Please ensure Javascript is enabled for purposes of website accessibility

Administrative — Certificate of Need – Substantial Prejudice – Competition

Administrative — Certificate of Need – Substantial Prejudice – Competition

Pursuant to G.S. § 150B-23(a) and our caselaw, as part of the merits of its contested case, a petitioner must show that the respondent-agency substantially prejudiced the petitioner’s rights. Although petitioner argues that it was substantially prejudiced by respondent’s partial denial of its application for a certificate of need because respondent “limited the number of its own [dialysis] stations that [petitioner] could move,” a petitioner’s mere status as a denied competitive CON applicant alone is insufficient to establish substantial prejudice as a matter of law.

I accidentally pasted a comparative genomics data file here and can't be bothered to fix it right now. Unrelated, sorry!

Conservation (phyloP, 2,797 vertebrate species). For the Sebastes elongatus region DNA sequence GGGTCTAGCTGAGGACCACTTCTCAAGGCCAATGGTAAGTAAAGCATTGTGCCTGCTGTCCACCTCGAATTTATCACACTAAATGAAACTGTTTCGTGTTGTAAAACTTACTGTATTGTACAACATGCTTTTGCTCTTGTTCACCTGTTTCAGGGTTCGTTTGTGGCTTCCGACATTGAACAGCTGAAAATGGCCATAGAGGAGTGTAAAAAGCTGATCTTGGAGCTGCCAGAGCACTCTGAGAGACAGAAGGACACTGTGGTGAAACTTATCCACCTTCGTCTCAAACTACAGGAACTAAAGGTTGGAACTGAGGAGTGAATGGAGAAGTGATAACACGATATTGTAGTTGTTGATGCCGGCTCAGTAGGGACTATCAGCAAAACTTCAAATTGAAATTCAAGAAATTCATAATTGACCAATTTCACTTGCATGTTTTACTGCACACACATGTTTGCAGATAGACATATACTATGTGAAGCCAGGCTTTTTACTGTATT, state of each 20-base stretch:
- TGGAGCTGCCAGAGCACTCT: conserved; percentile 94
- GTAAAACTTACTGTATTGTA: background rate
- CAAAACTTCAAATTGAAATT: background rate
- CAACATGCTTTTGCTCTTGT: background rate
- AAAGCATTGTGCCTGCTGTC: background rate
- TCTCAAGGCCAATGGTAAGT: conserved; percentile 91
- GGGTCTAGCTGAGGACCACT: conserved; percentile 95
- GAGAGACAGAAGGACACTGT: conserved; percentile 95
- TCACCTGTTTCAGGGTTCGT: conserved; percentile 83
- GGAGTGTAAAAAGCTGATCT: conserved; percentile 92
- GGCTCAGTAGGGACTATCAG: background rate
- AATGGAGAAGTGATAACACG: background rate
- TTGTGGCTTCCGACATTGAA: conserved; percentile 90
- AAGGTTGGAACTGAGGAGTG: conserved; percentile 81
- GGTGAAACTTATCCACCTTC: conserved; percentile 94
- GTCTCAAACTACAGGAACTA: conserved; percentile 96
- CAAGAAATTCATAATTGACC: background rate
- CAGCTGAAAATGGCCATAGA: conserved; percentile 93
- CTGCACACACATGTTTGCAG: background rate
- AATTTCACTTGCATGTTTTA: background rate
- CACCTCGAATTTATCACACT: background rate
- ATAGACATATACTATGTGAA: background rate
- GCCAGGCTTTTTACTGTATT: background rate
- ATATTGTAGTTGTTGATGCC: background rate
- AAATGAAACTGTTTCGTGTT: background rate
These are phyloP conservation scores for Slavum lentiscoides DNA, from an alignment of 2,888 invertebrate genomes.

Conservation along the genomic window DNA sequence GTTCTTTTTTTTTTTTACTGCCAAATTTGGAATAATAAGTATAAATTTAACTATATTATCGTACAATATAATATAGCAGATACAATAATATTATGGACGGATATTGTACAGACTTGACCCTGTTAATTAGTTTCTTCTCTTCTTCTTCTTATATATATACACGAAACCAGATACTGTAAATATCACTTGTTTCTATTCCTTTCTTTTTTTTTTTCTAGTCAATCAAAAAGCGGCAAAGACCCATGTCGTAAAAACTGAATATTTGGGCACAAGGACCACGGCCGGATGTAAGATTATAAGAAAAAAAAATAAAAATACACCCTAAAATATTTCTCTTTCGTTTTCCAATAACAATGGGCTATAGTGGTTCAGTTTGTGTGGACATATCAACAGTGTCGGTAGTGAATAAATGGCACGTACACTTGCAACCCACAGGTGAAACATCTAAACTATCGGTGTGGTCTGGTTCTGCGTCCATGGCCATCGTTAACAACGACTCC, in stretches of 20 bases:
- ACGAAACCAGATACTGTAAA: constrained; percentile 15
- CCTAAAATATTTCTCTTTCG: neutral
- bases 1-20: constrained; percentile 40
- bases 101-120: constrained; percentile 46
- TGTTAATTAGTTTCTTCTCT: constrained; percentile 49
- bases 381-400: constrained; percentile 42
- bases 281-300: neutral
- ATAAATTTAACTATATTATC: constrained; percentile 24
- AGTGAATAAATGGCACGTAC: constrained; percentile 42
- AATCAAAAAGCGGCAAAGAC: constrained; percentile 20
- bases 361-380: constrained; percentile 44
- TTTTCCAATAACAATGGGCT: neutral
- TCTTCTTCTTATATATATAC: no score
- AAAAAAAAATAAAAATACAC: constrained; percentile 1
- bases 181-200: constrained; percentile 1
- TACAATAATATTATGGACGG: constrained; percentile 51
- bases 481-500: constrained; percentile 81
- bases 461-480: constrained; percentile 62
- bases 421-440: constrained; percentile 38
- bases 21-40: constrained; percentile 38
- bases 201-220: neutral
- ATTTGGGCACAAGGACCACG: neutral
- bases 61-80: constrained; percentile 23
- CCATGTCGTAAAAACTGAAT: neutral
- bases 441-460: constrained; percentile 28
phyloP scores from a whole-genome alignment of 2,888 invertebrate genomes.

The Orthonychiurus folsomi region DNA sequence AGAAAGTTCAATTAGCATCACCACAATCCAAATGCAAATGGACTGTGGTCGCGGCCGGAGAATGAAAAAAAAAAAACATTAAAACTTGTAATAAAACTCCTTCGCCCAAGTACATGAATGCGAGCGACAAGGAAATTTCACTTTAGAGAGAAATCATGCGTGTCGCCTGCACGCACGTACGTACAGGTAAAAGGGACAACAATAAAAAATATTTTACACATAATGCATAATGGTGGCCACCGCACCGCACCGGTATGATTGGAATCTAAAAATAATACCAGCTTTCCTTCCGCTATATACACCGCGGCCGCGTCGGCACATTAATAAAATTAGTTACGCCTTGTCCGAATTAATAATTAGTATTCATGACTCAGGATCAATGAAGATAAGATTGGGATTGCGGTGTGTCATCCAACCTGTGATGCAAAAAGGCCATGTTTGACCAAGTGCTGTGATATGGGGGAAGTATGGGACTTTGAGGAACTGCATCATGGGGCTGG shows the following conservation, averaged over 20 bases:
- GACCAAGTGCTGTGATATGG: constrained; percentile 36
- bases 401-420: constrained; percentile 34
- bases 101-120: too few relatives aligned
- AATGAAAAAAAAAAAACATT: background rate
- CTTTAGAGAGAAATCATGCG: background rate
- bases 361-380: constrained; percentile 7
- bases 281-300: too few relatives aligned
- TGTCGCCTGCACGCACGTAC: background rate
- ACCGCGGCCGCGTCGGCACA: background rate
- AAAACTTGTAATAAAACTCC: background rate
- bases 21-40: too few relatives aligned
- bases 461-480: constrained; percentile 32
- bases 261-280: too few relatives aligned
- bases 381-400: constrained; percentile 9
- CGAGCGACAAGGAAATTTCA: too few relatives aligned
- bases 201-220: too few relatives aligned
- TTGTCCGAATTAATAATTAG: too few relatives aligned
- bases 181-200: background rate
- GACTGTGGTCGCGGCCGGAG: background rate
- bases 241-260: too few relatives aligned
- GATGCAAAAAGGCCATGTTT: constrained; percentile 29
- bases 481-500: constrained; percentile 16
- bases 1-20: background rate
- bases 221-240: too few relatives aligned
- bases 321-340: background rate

We affirm summary judgment in favor of the respondent-agency and the respondent-intervenor.

Although summary judgment is inappropriate where two or more applicants conform to the majority of the statutory criteria, summary judgment can be appropriate when an applicant fails to forecast evidence of substantial prejudice.

Bio-Medical Applications of North Carolina Inc. v. NC Department of Health & Human Services (Lawyers Weekly No. 011-071-22, 10 pp.) (Jefferson Griffin, J.) Appealed from of Office of Administrative Hearings (Stacey Bice Bawtinhimer, ALJ) Marcus Hewitt and Elizabeth Sims Hedrick for petitioner; Derek Hunter, Lee Whitman and Blakely Kiefer for respondents. 2022-NCCOA-199

Top Legal News

See All Top Legal News


See All Commentary